Plan for retirement! Freedom 55! Ads featuring laughing seniors, usually white and always wealthy, sitting by the pool or cruising the oceans in luxury. All this creates a picture of a “don’t worry, be happy” future that disrespects the findings of science much more than jokes about nerds. Their fantasy will become our nightmare.

An alarmist is someone who yells, “Fire!” before his own barn actually starts to burn. The numbers tell us we are in trouble — the fires of a warming planet are on the way. What’s in dispute is exactly when the flames will arrive.

Compare this to medicine — after all the tests and examinations are done, one of the hardest things for any doctor is delivering a terminal diagnosis. Even harder is answering the inevitable question, “How long do I have?”

If a doctor tells a patient they have six months to live and they survive for a year or two, no one dismisses doctors (and medicine in general) as a waste of time. Nor do people ridicule that doctor as a “prophet of doom” if the patient happens to live another 20 or 30 years.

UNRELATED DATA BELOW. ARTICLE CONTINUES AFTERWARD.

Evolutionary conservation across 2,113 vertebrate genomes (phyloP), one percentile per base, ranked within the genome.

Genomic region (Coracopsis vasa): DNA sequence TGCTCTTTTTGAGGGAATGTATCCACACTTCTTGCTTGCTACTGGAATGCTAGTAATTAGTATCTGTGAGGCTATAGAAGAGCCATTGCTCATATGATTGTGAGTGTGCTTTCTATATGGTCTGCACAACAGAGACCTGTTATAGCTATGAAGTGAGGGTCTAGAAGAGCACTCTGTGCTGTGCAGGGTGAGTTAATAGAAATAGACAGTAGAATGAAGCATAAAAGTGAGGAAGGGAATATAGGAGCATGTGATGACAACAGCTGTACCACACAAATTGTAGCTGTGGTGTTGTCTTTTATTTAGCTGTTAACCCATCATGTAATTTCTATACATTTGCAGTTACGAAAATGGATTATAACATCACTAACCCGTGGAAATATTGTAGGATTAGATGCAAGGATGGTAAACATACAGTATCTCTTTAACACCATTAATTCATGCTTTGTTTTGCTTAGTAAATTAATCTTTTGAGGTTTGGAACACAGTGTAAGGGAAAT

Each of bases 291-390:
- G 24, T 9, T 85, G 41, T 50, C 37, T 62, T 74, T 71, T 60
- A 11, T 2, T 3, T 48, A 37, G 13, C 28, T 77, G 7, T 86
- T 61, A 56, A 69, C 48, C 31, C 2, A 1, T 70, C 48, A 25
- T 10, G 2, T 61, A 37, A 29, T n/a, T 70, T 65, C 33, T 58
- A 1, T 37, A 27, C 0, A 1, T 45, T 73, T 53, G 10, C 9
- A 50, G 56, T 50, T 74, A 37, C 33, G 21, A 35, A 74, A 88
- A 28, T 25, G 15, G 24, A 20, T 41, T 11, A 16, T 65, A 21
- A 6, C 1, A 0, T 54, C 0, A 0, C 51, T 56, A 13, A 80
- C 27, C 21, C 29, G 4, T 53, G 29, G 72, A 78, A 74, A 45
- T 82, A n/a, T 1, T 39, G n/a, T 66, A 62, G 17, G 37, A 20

You get my point. Our biosphere’s diagnosis is terminal because of how humans have chosen to live in the Anthropocene. The fact that the final act is taking longer than predicted is good news for those of us who still have hope for ourselves and for our children. It means we still have time to do something, rather than just watch the world burn and choke.

This is what science tells us — what is going on, and why. If the timeline of scientific climate prognosis is inaccurate, that’s because the systems it tries to interpret are too complex for easy answers, and the data we have to work with is inadequate and incomplete.